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The following discussion will make more sense if you have a passing familiarity with the material contained in these articles:
Please keep in mind that I want to talk to you even if your type of case seems not to fit the criteria I list for special cases. Relatively few cases are special. Most cases are more ordinary, and many of those are worthwhile to pursue
Each case stands or falls on its facts and circumstances. Cases of any type can be strong or not, depending on the particular facts and circumstances. If you think you want to talk to a lawyer, please call no matter what type of case you think you might have.
When you call and talk with an employment lawyer, he or she is quietly considering how your circumstances might fit within the framework to be a special case. Employment lawyers are on the lookout for some or all of the circumstances and types of cases I describe on this page. But even when your facts seem, at first, to indicate that you have a special case, further interviewing most often reveals significant problems that weaken your position. Such is the nature of employment law.
Generally, just about any case can be special. A few circumstances must meet, whether by accident or design*. The closer your case comes to having these features, the closer you are to having a special case:
*”Design” as used here means that you obtained legal advice early in the case, before a lawsuit was filed, and planned with a lawyer as to how you could strengthen your potential case. So you then took certain steps, or refrained from taking certain steps, with the goal of being in a stronger legal position if the time came when you needed to go to court.
Some categories of cases seem, in general, to have a greater chance of being special. Here is a little bit about what might make these categories special:
Some types of discrimination, retaliation and wrongful termination cases, and certain types of circumstances in other cases, just might provide the opponent with some additional incentive to resolve the matter acceptably. Sometimes the incentive might be that the historical court precedents are more favorable to the plaintiff than in other types of cases, so the legal risk to the employer is greater. Sometimes the incentive might be the delicacy of the situation. Some of the case-types on this page have a greater tendency to fall into one of those categories, in the right circumstances.
If settlement opportunities fail, these same types of cases provide a somewhat less rocky road (for highly technical legal reasons) if the case needs to be resolved by the judge and jury. Employment discrimination related cases are, statistically speaking, more likely than most types of cases to lose in court (if they don’t settle). However, most cases seem to settle at some point prior to an ultimate court decision. For most plaintiffs, a modest settlement is as close as they will come to getting any justice in the case.
Here are a few examples of types of Discrimination, Retaliation and Wrongful Termination cases that might have a higher than average tendency to be special, in no particular order of importance (but any case can be special – it all depends on the facts)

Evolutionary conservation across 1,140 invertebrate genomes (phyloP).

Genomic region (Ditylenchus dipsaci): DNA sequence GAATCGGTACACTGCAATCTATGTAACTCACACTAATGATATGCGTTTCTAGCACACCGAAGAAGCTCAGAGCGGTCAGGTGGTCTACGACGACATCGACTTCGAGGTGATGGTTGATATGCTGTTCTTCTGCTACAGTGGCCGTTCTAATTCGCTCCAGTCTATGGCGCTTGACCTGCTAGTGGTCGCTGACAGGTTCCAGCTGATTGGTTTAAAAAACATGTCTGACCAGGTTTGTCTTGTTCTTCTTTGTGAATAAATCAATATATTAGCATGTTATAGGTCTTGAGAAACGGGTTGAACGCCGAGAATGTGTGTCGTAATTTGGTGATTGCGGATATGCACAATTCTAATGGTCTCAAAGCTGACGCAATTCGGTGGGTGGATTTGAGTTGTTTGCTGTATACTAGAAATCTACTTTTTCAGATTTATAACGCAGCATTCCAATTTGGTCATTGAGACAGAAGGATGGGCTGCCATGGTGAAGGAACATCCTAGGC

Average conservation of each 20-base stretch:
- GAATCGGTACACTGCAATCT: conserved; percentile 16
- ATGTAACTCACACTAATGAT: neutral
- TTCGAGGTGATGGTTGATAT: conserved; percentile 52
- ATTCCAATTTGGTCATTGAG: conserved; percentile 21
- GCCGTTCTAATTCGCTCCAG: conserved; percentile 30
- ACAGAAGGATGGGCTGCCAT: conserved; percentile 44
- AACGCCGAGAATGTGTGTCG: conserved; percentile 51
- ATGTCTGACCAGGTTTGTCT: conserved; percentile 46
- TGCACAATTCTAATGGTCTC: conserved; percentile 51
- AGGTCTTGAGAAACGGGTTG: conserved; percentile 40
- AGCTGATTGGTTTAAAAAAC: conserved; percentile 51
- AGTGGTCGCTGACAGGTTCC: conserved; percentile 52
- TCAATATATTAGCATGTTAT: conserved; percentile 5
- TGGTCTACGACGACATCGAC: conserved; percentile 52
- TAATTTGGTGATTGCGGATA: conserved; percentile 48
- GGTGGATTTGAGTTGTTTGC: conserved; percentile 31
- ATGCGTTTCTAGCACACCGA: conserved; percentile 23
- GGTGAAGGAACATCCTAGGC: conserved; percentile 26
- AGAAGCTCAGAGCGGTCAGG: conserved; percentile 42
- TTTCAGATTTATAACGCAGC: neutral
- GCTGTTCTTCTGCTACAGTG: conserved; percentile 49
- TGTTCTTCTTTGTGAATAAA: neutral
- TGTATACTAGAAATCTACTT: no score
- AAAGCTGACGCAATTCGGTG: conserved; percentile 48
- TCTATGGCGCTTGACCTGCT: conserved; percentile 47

I know that I left off the list a lot of kinds of cases. Any case can be special. But as I sit here today, the above came to mind as more likely to be special. I left some cases off the list on purpose. In my opinion, ADA (employment-related) and Age Discrimination cases tend to have more than their fair share of problems, due to some very unwelcome court decisions. On the other hand, retaliation cases under the ADA and Age Discrimination laws are much more attractive to lawyers, in general, than pure discrimination cases.
What about general discrimination cases, such as race, gender, etc? I left off mention of these ordinary discrimination cases, because most people do not have strong facts. They might have worthwhile cases though. But the legal challenges facing them in court are, in some important ways, more difficult than the challenges facing other types of cases. Discrimination cases can be very strong. For one example, cases get stronger when you overhear management making discriminatory comments (which is a circumstance that I listed above).
Other types of cases can be special as well. Here is a short list of some non-discrimination, non-retaliation, and non-wrongful termination case-types that are potentially special (I could list many more and I will add to this list at some point).
Why didn’t you describe a case like mine?
This list was not meant to be the Final Word as to what makes a case special to me. Any type of case can be special.
Article written by | Tim Willoughby
***** END OF ARTICLE *****
Timslaw.com Missouri Employment Law
Maintained by Attorney Phil Willoughby
Phil is a Missouri employment lawyer who is licensed to practice in Kansas and Missouri, and primarily takes cases in Saint Louis and Kansas City. He is a member of the Missouri Bar Association and Kansas Bar Association. Additionally, he has practiced in the United States Federal Courts of Missouri in St. Louis and Kansas City. He has also practiced in the Kansas Federal District Court in Kansas City, Kansas.
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